Indian artists employed multiple perspectives unlike their European counterparts
in their paintings. The colours are made from minerals and vegetables, precious
stones, as well as pure silver and gold. The preparing and mixing of colour is an
elaborate process. It takes weeks, sometimes months, to get the desired results.
The brushes are required to be very fine, and to get high-quality results, brushes
even to this very day are made from hair of squirrels. Traditionally, the paintings
are aristocratic, individualistic and strong in portraiture, where the plush court
scenes and hunting expedition of royalty are depicted. Flowers and animals are
also the recurrent images in the paintings.
18. The Kishangarh province in Rajasthan is known for its Bani
Thani paintings. It is a totally different style with highly
exaggerated features like long necks, large, almond shaped
eyes, and long fingers. This style of painting essentially
depicts Radha and Krishna as divine lovers, and beautifully
portrays their mystical love. Kishangarh miniature painting
reached a peak in the eighteenth century, during the rule of
Raja Sawant Singh, who fell in love with a slave girl, Bani
Thani and commanded his artists to portray himself and her
as Krishna and Radha. Other themes of Bani Thani paintings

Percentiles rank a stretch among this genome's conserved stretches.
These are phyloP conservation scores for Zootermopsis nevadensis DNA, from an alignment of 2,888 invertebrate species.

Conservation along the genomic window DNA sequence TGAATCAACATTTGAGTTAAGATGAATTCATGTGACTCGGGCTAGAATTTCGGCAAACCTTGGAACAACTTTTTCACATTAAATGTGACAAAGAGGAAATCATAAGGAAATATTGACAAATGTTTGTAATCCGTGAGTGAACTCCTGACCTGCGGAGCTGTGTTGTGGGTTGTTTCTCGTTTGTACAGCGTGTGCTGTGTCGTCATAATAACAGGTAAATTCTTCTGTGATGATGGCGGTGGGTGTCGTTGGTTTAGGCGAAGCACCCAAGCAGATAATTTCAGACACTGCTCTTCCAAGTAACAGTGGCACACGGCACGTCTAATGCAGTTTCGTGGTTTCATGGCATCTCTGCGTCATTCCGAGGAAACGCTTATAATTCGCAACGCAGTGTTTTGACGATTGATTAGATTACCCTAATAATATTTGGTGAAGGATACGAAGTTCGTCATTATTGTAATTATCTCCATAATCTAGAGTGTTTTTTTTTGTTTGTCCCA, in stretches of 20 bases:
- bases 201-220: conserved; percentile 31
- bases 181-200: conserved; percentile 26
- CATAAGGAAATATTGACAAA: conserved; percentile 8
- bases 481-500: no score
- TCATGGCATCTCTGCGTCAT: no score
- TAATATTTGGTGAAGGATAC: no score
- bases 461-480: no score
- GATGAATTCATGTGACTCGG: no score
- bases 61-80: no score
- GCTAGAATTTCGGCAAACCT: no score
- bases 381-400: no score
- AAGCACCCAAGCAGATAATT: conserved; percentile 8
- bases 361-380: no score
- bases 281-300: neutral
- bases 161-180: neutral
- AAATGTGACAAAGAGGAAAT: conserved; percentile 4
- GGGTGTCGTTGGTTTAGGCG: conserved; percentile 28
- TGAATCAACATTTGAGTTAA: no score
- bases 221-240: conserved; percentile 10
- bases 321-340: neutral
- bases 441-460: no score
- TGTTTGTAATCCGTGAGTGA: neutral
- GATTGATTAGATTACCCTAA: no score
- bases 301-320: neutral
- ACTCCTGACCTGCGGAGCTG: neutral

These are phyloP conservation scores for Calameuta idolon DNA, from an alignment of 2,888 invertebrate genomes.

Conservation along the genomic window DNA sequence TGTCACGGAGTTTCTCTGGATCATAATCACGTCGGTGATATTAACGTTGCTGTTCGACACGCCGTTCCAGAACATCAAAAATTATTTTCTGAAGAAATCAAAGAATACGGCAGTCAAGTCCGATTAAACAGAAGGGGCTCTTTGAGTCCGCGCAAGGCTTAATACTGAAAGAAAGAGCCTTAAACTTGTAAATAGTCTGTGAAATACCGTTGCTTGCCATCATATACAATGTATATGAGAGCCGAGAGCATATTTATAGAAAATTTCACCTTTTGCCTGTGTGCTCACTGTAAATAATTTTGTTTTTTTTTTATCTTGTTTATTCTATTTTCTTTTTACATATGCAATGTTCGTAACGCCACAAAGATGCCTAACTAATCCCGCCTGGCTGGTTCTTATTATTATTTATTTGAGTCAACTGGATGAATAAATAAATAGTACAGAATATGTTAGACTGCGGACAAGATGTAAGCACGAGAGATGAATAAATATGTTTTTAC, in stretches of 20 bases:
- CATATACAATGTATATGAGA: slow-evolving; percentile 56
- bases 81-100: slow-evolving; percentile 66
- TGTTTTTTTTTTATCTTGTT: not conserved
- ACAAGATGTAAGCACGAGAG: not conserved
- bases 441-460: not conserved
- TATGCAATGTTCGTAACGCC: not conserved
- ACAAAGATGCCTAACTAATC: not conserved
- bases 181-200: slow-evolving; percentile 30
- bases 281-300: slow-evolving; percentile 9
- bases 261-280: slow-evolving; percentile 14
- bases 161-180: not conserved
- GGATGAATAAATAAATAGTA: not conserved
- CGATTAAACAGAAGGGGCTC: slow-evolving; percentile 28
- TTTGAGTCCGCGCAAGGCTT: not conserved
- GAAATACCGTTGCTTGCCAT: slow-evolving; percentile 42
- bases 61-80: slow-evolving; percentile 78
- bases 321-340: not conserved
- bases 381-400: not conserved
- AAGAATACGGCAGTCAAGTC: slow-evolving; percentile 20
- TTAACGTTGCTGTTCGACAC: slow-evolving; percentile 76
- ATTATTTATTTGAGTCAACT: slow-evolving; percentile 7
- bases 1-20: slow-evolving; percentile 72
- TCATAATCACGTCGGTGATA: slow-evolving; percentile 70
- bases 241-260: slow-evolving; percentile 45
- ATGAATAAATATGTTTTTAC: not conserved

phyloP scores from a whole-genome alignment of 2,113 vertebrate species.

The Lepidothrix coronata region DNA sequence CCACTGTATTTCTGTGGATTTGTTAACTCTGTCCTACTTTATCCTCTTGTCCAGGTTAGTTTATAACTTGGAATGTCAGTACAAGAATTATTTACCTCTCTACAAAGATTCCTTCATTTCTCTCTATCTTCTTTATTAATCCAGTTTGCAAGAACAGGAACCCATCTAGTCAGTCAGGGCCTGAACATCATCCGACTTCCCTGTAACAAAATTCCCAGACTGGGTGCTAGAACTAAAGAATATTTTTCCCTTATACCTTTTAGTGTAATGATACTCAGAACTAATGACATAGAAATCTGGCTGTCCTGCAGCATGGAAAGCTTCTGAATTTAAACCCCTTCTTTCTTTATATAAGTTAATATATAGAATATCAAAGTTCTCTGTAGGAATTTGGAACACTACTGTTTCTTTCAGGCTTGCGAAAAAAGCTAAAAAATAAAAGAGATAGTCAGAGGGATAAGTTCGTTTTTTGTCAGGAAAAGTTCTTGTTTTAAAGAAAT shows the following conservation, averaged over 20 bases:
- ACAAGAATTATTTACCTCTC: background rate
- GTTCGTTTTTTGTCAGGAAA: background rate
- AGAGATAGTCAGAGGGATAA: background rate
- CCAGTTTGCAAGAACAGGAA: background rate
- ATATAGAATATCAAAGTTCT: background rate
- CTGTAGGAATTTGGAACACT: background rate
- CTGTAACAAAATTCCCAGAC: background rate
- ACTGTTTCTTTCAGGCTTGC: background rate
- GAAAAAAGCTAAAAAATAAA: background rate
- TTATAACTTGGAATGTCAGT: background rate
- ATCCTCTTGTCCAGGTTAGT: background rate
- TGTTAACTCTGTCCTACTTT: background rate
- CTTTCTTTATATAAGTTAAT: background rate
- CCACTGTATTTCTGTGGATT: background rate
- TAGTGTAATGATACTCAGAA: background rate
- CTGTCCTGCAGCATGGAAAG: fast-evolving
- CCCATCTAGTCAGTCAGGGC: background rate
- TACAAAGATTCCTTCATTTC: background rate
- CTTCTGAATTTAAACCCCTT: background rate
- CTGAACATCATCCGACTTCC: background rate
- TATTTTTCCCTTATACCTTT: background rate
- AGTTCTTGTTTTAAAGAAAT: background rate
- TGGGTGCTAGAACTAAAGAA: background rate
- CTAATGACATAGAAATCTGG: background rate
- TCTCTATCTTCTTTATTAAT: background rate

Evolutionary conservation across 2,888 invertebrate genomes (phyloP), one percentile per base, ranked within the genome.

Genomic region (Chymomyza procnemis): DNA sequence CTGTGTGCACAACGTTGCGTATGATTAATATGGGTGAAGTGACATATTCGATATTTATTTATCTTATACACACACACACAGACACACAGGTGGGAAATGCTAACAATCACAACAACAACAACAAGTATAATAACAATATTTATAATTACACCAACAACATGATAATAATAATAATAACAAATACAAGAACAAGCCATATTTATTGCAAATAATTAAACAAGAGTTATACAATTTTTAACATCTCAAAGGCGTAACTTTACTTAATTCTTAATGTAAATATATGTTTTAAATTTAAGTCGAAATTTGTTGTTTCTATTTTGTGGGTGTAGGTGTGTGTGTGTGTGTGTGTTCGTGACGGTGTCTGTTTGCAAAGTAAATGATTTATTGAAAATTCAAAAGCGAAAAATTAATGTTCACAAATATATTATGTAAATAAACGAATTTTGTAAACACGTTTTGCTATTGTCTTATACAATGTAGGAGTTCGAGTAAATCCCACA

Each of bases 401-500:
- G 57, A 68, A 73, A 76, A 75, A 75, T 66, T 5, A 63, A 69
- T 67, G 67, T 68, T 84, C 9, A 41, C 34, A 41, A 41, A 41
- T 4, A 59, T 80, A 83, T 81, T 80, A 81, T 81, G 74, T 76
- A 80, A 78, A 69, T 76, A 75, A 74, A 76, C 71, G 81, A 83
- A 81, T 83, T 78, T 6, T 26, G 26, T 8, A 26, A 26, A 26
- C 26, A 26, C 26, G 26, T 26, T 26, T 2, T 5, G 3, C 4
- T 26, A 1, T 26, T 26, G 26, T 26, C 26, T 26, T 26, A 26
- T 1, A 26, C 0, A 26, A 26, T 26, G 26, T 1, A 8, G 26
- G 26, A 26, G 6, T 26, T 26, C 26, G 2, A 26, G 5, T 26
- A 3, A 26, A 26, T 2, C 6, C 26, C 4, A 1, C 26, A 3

include portraits, court scenes, dancing, hunting, music
parties, nauka vihar (lovers travelling in a boat), Krishna
Lila, Bhagavata Purana and various other festivals like Holi,
Diwali, Durga puja, and Dussehra.
21. Names like Rangoli, Kolam etc are not new to us, and neither is
the tradition of drawing them at the entrance of homes and
temples. In fact it is part of the domestic routine in Hindu
households, who consider it auspicious to draw certain patterns
at the doorstep and courtyard to welcome a deity into the house.
This art form is a harmonious blend of Aryan, Dravidian and
Kalam (Kalamezhuthu) is unique form of this art found in Kerala.
It is essentially a ritualistic art practiced in temples and sacred
groves of Kerala where the representation of deities like Kali and
Lord Ayyappa, are made on the floor. Various factors need to be
considered when deciding the nature or figure on the 'Kalam',
which include the presiding deity of the temple or sacred grove,
the religious purpose that calls for the ritual of Kalamezhuthu
and the particular caste that does it. In each case the patterns,
minute details, dimensions and colour choice are decided in
observance with strict rules. The patterns vary considerably
depending on the occasion, but rarely by the choice of the artist.
22. Kalamezhuthu is practiced using natural pigments and
powders, usually in five colours. The drawing is done with
bare hands without the use of tools. The pictures are
developed from the centre, growing outwards, patch by
patch. The powder is spread in the floor, letting it in a thin
stream between the thumb and the index finger. The
figures drawn usually have an expression of anger or other
emotions. The powders and pigments are all extracted
from plants - rice powder for white, burnt husk for black,
turmeric for yellow, a mixture of lime and turmeric for red
and the leaves of certain trees for green. Lighted oil lamps
placed at strategic positions brighten the colours.
Kalamezhuthu artists are generally members of
communities like the Kurups, Theyyampadi Nambiars,
Theeyadi Nambiars and Theeyadi Unnis. The 'Kalams' drawn
by these people vary in certain characteristics.